Grant / Funding

University of Florida

Bachman Strauss Center of Excellence

Torsin A Study - Dr. Robert Mckenna, Dr.Li, Dr. Shyamasri Biswas

Dr. Li

Ampicillan Trial - Dr. Rodriguez

University of Michigan

Dr. William Dauer

Cerebellothalamic Hypothesis - Dr. William Dauer

Unraveling Torsin A function and Dysfunction - Dr. William Dauer (Stanley Fahn Grant Award)

Harvard University

IPS cells as a model for DYT1 Dystonia - Dr. Nutan Sharma and Chis Bragg

Drug Discovery for Dystonia using Chemical Genomics - Dr. Chris Bragg

Duke University

Torsin A Dysfunction - Dr. Nicole Calakos

University of Tennessee

Cell Free Assay of TorsinA Activity - Dr. Rose Goodchild

Emory University

Therapeutic RNA interface for DYT1 Dystonia - Dr. Pedro Gonzalez (Cure Dystonia Initiative Grant)

University of Iowa

Therapeutic RNA interface for DYT1 Dystonia - Dr. Pedro Gonzalez (Cure Dystonia Initiative Grant)

Tyler's Hope / DMRF


Tyler's Hope " Season of Hope" Fellowship Program

















Annual Funding


On September 26, 2013, Tyler’s Hope Foundation funded the opening of the Bachmann-Strauss Center for Excellence at the UF Center for Movement Disorders. Supporting scientific and clinical research for dystonia and Parkinson’s disease, the Bachmann-Strauss Center for Excellence continues to spread awareness to the general public and medical community in hopes of finding a cure.

To better understand the enhancemnet of torisinA function in vivo caused by ampicillin, researchers have investigated the structure and biophysical characterization of torsinA. Further investigation of the structure will also determine the ph and thermal stabilitiy properties of torsinA. Moving closer to the underlining cause of dystonia, this study has provided numerous oppurtunities for the pathophysiology and neural interferance of dystonia.

In 2010, UF Center for Movemet Disorders and Neurorestoration had the privelege of recruiting the country's most promising dystonia researcher, Dr. Yuqing Li to the University of Florida. After raising one million dollars, the center constructed a state-of-the-art laboratory for dystonia research.

Early onset torsional dystonia is normally caused by the deletion of glutamic acid in the DYT1 gene product, torsionA. Causing mutants in torsionA, such deffects result in a decrease torsion A function. In hopes of restoring normal cellular functionality, representative molecules such as aminopenicillin and quinolones were analyzed in EOTD patient fibroblasts for improvements in torsion A dependent secretory function. Increasing the activity of torsion A activity, ampicillin was linked to reduced behavioral defectsin knock-in mouse models. Treamtent of ampicilllin in the DYT1 gene mutation showed signs of improved motor coordination.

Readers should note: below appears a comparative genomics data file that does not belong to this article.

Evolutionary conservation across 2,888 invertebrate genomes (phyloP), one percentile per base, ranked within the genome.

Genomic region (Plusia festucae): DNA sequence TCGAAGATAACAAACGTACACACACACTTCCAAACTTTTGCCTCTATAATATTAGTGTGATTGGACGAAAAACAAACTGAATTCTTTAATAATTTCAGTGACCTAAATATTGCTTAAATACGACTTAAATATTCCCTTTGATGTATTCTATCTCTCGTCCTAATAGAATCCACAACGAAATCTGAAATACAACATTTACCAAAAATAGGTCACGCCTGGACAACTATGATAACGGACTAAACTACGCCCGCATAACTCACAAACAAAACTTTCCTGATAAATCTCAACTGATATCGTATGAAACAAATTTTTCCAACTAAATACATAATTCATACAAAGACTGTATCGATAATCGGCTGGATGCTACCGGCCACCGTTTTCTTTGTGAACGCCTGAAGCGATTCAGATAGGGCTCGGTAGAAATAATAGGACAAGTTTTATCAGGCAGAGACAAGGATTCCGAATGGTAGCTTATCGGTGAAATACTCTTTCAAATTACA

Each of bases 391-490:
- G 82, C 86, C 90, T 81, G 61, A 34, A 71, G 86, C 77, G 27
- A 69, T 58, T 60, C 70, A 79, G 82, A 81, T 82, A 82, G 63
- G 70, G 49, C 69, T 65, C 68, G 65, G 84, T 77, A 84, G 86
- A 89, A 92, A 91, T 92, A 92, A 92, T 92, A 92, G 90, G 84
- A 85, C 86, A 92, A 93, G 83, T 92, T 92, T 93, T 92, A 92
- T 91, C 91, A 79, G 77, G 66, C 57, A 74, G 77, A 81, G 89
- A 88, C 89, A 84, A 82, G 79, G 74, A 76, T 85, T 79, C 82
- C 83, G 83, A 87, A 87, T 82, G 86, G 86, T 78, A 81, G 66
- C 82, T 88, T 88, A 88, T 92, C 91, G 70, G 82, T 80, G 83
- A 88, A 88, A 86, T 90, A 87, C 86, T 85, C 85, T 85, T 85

In 2013, Tyler’s Hope went to great means to fund the Will Dauer Grant at the University of Michigan. Investigating the essential role of torsinB, a powerful modifier for the main cause of twisting movements in torsinA dysfunction, the William Dauer grant has supported future research in DYT1 dystonia.

According to previous research, carriers of the DYT1 dystonia mutation exhibit abnormalities in the cerebellothalamocortical motor pathways. When analyzing the pathways of knock-in mice, studies showed abnormal pathways in the brainstem regions linking cerebellar and basal ganglia motor circuits. Even mice lacking abnormal motor functions showed similar abnormalities in the cerebellothalamocortical pathways. These findings link a selective brain circuit abnormality to gene carrier status and demonstrate the similar effect of DYT1 mutatnt torsion A on humans and mice.

Funded by the Stanley Fahn Grant Award, William Dauer and his research team studied the effects of DYT1 mutations on torsion A function. After using DYT1 mouse models to study dystonic symptoms, researchers were able to link early on set dystonia to specific changes in the early stage of brain development. With further investigation, Dauer and his team predicted the lack of a torsion duirng a critical "window" of time could be responsible for the apoptosis of cells in particular regions of the brain controlling movement.

The objective of this research is to establish a collection of DYT1-specific induced pluripotent stem (iPS) cells, which are stem cells derived from patient-donated somatic (skin) cells, and matched controls that will serve as a public resource for the dystonia research community. These cells, which are generated by reprogramming skin fibroblasts resemble embryonic stem cells in culture and can be differentiated into specific cell types, such as neurons, needed for research. Thus, DYT1-specific iPS cells will represent a self-renewing population of cells bearing ‘natural’ levels of the mutated target protein, torsinAΔE, capable of becoming human neurons, which are thought to be critical in developing DYT1 dystonia. This model would enable multiple dystonia research groups to conduct new studies designed to study neuron-specific defects associated with torsinAΔE.

Supported by the Dr. Edward V. Staab Memorial Grant Award, Dr. Bragg and his colleagues have managed to complete the proposed expresiion profiling primary DYT1 fibroblasts and controls. In collaboration with Dr. Laurie Ozelius (Mt. Sinai), researchers have managed to extend the expression to a second cell type known as lymphoblasts. After deep analysis and vigor determination, investigations have revealed candidate compounds which may resue the DYT1 cellular state.